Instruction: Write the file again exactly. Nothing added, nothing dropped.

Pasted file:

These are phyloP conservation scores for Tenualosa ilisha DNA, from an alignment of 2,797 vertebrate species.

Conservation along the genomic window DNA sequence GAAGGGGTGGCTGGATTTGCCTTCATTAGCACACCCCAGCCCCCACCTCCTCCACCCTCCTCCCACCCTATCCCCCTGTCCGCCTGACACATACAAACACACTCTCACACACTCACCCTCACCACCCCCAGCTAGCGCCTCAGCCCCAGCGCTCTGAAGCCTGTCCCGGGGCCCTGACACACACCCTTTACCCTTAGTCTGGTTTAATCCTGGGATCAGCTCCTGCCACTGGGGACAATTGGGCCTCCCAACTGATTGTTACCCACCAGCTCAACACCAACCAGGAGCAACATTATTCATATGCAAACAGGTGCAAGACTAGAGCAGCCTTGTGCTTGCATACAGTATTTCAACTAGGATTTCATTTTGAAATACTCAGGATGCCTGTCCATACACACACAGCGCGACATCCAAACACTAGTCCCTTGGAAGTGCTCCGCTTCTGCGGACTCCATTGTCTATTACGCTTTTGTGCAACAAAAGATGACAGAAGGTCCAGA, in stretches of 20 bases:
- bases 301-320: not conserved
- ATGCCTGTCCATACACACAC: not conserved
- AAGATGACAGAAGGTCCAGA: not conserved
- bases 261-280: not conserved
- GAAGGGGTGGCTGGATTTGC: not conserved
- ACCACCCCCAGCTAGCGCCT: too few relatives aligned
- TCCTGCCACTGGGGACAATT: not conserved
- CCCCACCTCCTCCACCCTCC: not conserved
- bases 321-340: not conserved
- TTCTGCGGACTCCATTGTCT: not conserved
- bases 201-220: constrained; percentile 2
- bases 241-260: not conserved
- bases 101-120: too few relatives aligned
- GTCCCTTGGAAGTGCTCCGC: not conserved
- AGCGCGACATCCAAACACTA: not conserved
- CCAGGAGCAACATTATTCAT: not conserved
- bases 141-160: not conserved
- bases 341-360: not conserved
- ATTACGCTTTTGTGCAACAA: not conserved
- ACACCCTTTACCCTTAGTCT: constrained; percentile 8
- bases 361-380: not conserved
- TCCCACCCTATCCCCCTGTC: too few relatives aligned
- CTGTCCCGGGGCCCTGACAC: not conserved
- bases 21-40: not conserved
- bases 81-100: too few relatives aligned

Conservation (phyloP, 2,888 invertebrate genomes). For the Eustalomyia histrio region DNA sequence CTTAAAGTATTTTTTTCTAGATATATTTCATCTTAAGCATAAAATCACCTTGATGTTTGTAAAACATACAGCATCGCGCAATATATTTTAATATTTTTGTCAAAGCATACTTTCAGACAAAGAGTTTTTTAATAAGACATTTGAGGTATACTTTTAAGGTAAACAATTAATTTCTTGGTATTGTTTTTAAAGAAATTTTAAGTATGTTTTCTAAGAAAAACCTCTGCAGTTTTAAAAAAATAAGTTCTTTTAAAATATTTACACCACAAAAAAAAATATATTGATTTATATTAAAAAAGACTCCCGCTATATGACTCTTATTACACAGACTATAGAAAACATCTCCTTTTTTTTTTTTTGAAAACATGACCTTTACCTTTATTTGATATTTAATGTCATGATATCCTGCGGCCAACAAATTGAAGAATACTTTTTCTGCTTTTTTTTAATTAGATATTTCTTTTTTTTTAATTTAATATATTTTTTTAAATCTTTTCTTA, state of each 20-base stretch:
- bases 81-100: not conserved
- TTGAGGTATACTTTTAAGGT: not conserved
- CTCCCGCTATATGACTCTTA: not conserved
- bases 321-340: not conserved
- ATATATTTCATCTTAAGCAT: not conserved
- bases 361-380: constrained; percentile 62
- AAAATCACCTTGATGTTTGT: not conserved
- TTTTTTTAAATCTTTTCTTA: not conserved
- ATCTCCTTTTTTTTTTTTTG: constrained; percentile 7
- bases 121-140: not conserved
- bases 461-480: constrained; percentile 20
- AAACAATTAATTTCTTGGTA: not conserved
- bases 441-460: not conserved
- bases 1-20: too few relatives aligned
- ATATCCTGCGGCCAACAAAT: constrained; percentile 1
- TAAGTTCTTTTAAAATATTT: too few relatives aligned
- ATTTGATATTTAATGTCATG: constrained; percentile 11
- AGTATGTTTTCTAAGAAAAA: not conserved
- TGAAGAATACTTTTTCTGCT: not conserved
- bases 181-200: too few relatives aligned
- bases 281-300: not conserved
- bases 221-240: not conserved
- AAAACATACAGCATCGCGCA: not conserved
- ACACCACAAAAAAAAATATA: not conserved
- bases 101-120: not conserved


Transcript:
These are phyloP conservation scores for Tenualosa ilisha DNA, from an alignment of 2,797 vertebrate species.

Conservation along the genomic window DNA sequence GAAGGGGTGGCTGGATTTGCCTTCATTAGCACACCCCAGCCCCCACCTCCTCCACCCTCCTCCCACCCTATCCCCCTGTCCGCCTGACACATACAAACACACTCTCACACACTCACCCTCACCACCCCCAGCTAGCGCCTCAGCCCCAGCGCTCTGAAGCCTGTCCCGGGGCCCTGACACACACCCTTTACCCTTAGTCTGGTTTAATCCTGGGATCAGCTCCTGCCACTGGGGACAATTGGGCCTCCCAACTGATTGTTACCCACCAGCTCAACACCAACCAGGAGCAACATTATTCATATGCAAACAGGTGCAAGACTAGAGCAGCCTTGTGCTTGCATACAGTATTTCAACTAGGATTTCATTTTGAAATACTCAGGATGCCTGTCCATACACACACAGCGCGACATCCAAACACTAGTCCCTTGGAAGTGCTCCGCTTCTGCGGACTCCATTGTCTATTACGCTTTTGTGCAACAAAAGATGACAGAAGGTCCAGA, in stretches of 20 bases:
- bases 301-320: not conserved
- ATGCCTGTCCATACACACAC: not conserved
- AAGATGACAGAAGGTCCAGA: not conserved
- bases 261-280: not conserved
- GAAGGGGTGGCTGGATTTGC: not conserved
- ACCACCCCCAGCTAGCGCCT: too few relatives aligned
- TCCTGCCACTGGGGACAATT: not conserved
- CCCCACCTCCTCCACCCTCC: not conserved
- bases 321-340: not conserved
- TTCTGCGGACTCCATTGTCT: not conserved
- bases 201-220: constrained; percentile 2
- bases 241-260: not conserved
- bases 101-120: too few relatives aligned
- GTCCCTTGGAAGTGCTCCGC: not conserved
- AGCGCGACATCCAAACACTA: not conserved
- CCAGGAGCAACATTATTCAT: not conserved
- bases 141-160: not conserved
- bases 341-360: not conserved
- ATTACGCTTTTGTGCAACAA: not conserved
- ACACCCTTTACCCTTAGTCT: constrained; percentile 8
- bases 361-380: not conserved
- TCCCACCCTATCCCCCTGTC: too few relatives aligned
- CTGTCCCGGGGCCCTGACAC: not conserved
- bases 21-40: not conserved
- bases 81-100: too few relatives aligned

Conservation (phyloP, 2,888 invertebrate genomes). For the Eustalomyia histrio region DNA sequence CTTAAAGTATTTTTTTCTAGATATATTTCATCTTAAGCATAAAATCACCTTGATGTTTGTAAAACATACAGCATCGCGCAATATATTTTAATATTTTTGTCAAAGCATACTTTCAGACAAAGAGTTTTTTAATAAGACATTTGAGGTATACTTTTAAGGTAAACAATTAATTTCTTGGTATTGTTTTTAAAGAAATTTTAAGTATGTTTTCTAAGAAAAACCTCTGCAGTTTTAAAAAAATAAGTTCTTTTAAAATATTTACACCACAAAAAAAAATATATTGATTTATATTAAAAAAGACTCCCGCTATATGACTCTTATTACACAGACTATAGAAAACATCTCCTTTTTTTTTTTTTGAAAACATGACCTTTACCTTTATTTGATATTTAATGTCATGATATCCTGCGGCCAACAAATTGAAGAATACTTTTTCTGCTTTTTTTTAATTAGATATTTCTTTTTTTTTAATTTAATATATTTTTTTAAATCTTTTCTTA, state of each 20-base stretch:
- bases 81-100: not conserved
- TTGAGGTATACTTTTAAGGT: not conserved
- CTCCCGCTATATGACTCTTA: not conserved
- bases 321-340: not conserved
- ATATATTTCATCTTAAGCAT: not conserved
- bases 361-380: constrained; percentile 62
- AAAATCACCTTGATGTTTGT: not conserved
- TTTTTTTAAATCTTTTCTTA: not conserved
- ATCTCCTTTTTTTTTTTTTG: constrained; percentile 7
- bases 121-140: not conserved
- bases 461-480: constrained; percentile 20
- AAACAATTAATTTCTTGGTA: not conserved
- bases 441-460: not conserved
- bases 1-20: too few relatives aligned
- ATATCCTGCGGCCAACAAAT: constrained; percentile 1
- TAAGTTCTTTTAAAATATTT: too few relatives aligned
- ATTTGATATTTAATGTCATG: constrained; percentile 11
- AGTATGTTTTCTAAGAAAAA: not conserved
- TGAAGAATACTTTTTCTGCT: not conserved
- bases 181-200: too few relatives aligned
- bases 281-300: not conserved
- bases 221-240: not conserved
- AAAACATACAGCATCGCGCA: not conserved
- ACACCACAAAAAAAAATATA: not conserved
- bases 101-120: not conserved